D ear Amy: The company I worked for offered an early retirement package. Since I am not old enough to draw on my pension I would have to roll it all over.
I discussed this with my wife, and we came to the conclusion that this would be OK. She said if I took this early retirement I could help her with her home-based business. I agreed and retired two years ago.
The problem is that I have yet to receive any compensation for the help I give every day to her business. Did I miss something here? All I ask for is a little spending money each week.
She has control of all the income, and treats it as hers and hers only.
What should I do? If I leave this arrangement it would greatly reduce the income coming in from the business. Should I just suck it up and keep begging my wife for gas money until retirement age?
I told her I was going to get a part-time job. She said if I do I will have to pay her rent or move out.
Please give me some direction.
— Angry and Hurt in Iowa
Dear Angry: Controlling the family’s money and making you “beg” for every dollar of gas money is one hallmark of an abuser. Furthermore, your wife’s threat to force you to pay rent or move out shows how desperate she is to control you.
The way you describe it, this does not sound like a marital spat. This sounds like a way of life for her – and you should consider calling her bluff. Please see a lawyer to research your rights.
Her threats may be very shortsighted and ultimately quite expensive for her. If you do move out, you could end up with half the home and a stake in the home-based business (depending on how long you’ve been married and how aggressive your lawyer is). If your name is on the deed, she cannot force you to pay rent in your own home.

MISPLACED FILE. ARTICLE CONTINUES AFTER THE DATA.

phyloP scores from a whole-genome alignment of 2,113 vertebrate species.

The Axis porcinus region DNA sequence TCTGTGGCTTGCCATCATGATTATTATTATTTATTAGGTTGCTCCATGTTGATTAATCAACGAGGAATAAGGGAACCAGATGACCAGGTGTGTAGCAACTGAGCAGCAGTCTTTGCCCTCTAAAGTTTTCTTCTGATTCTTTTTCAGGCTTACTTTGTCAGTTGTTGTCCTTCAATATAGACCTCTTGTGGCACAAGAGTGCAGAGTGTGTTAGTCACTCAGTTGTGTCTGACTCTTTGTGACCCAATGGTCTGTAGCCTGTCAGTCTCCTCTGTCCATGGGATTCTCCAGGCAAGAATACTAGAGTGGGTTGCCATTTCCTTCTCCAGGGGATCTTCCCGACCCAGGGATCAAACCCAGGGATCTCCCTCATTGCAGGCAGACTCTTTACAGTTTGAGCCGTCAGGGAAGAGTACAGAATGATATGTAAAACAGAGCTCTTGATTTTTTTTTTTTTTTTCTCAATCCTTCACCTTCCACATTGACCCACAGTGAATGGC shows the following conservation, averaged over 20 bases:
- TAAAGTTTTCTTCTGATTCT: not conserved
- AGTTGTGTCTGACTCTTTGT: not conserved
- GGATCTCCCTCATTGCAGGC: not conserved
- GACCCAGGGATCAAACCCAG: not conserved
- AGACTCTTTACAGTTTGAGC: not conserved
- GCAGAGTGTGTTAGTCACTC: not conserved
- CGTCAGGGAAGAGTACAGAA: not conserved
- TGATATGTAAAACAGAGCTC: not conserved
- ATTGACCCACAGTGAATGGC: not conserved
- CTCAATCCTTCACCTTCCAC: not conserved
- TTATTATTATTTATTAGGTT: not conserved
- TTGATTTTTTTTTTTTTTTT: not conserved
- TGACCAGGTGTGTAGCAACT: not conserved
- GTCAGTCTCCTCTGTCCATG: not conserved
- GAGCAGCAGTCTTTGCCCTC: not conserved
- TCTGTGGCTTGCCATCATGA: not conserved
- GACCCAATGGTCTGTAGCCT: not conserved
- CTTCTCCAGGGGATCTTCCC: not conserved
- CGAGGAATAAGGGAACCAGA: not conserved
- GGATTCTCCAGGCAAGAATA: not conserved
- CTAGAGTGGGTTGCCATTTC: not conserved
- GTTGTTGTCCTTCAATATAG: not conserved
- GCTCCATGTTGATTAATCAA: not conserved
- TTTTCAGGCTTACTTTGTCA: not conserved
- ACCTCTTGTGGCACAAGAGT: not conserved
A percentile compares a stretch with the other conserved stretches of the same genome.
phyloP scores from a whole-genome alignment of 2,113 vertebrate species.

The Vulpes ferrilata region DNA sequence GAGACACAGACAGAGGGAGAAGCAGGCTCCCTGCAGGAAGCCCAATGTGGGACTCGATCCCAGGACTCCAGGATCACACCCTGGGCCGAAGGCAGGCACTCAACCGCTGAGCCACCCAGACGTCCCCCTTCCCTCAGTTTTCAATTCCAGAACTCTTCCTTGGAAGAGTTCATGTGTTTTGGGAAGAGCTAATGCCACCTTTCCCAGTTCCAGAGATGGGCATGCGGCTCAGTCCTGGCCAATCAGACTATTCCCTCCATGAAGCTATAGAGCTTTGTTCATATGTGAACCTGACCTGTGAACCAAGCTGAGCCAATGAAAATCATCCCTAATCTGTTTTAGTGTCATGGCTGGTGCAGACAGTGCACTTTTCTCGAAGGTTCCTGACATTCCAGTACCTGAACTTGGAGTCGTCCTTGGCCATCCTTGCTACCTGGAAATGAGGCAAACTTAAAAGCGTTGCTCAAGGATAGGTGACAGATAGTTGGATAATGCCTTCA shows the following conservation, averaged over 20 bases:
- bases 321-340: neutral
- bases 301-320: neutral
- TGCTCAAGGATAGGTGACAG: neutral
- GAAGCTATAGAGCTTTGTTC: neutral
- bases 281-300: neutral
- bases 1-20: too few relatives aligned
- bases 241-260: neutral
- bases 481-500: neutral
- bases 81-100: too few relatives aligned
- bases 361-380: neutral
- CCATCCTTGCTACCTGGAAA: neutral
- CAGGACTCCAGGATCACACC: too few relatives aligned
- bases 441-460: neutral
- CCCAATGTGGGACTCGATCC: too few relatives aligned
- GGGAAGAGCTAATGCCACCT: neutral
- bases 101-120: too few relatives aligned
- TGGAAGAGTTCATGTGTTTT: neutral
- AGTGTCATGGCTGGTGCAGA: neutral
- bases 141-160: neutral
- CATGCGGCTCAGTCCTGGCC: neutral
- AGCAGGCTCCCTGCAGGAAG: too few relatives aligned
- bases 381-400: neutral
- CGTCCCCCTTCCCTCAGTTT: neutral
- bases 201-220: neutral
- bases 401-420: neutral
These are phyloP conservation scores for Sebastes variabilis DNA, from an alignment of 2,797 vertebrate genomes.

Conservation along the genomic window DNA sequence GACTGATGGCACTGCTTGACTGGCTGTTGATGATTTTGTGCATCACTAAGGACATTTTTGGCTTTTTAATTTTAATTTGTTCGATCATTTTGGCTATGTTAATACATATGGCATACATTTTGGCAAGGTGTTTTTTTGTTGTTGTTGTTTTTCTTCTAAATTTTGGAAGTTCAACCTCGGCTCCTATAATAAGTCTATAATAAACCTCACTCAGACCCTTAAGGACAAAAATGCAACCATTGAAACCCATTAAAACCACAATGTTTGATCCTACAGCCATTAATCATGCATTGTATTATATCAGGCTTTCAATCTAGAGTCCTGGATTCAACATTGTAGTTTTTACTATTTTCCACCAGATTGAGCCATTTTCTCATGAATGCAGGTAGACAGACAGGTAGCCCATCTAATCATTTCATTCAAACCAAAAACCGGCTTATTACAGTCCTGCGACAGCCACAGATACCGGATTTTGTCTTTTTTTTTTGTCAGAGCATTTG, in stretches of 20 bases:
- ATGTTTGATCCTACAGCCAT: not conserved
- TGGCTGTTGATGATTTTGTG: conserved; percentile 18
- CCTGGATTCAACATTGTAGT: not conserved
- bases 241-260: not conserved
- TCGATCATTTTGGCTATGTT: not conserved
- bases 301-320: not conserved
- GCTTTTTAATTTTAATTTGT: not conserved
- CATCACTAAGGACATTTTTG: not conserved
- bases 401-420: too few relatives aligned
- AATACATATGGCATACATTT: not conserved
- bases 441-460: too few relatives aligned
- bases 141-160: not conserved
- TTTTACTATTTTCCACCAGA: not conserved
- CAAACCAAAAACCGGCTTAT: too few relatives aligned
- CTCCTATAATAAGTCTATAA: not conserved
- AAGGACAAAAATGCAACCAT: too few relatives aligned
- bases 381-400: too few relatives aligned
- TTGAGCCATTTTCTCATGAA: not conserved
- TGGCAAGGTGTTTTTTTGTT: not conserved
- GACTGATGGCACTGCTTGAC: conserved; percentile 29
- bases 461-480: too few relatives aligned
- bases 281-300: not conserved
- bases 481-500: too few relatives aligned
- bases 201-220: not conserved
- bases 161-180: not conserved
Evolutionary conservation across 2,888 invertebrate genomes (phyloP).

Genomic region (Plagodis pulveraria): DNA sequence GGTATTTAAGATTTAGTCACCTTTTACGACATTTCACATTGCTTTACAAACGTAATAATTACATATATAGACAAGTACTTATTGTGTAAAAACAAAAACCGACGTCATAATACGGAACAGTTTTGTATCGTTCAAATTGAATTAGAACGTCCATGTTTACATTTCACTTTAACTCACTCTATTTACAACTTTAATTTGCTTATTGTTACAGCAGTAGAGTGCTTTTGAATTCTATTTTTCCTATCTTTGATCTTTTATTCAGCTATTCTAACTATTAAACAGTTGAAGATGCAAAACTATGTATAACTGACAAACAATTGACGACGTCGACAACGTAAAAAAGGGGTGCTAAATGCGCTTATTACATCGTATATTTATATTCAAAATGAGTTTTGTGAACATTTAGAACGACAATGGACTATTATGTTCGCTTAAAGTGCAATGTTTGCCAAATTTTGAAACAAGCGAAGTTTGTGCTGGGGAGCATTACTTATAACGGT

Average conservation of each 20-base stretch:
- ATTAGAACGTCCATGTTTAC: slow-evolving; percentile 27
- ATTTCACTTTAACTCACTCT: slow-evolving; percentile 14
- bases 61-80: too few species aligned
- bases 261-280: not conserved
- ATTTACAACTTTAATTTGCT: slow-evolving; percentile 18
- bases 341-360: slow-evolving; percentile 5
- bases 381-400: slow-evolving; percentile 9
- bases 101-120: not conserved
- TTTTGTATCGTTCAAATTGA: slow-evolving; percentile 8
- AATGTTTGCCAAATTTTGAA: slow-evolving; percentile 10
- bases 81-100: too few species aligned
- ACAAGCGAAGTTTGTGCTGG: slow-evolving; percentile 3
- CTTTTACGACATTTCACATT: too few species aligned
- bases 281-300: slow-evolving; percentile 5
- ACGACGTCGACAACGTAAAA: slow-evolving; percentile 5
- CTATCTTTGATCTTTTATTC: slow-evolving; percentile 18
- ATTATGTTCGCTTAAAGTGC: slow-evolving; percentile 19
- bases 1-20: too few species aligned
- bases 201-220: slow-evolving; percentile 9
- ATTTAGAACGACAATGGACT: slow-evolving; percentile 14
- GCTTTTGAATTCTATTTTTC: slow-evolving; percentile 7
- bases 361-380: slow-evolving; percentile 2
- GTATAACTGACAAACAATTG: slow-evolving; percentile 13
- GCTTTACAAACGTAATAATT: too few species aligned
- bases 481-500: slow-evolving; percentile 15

Dear Amy: Recently I have identified myself as a bisexual. I have been very confused about my sexuality all my life, but I feel happier now that I have come to this realization. I can now be honest with myself before I go off to college and start a new life.
While admitting that I am bisexual has taken a huge weight off my shoulders, a fresh weight has been placed back on when I think about telling my mother. Although my mother is a wonderful, loving woman, I’m afraid she wouldn’t take me seriously if I told her about my bisexuality.
I have only brought home guys to meet the family, so I don’t know if she’d believe me if I said I also like women. I have several gay male and female friends, and she is comfortable with them, but we have never explicitly discussed bisexuality.
I don’t know if she would react positively if I told her, which makes me incredibly nervous. I don’t want to hide from my mother, but I’m scared of what she'll say. Should I come out to her or never disclose this information?
— Should My Mama Know?
Dear Should: You present this as a choice between extremes: Tell your mother about your bisexuality now, or never tell her.
I vote for the answer squarely in between: Tell her – later. Go to college, continue figuring things out and tell your mother about your sexual orientation after your life is stable (and/or if you meet someone you want to have a serious relationship with). This is your life. You get to do things according to your own timetable.
Dear Amy: “Nervous in Washington” had PTSD caused by an abusive parent and triggered by the smell of pot smoke. I can’t believe you suggested Nervous should lie about his PTSD! What happens when people ask, “What does pot smoke do to you?” The truth is always better than a lie.
— Appalled in Oklahoma
Dear Appalled: I filed this man’s PTSD under “Nobody’s Business,” because sometimes explaining a painful situation leads to more painful explanations.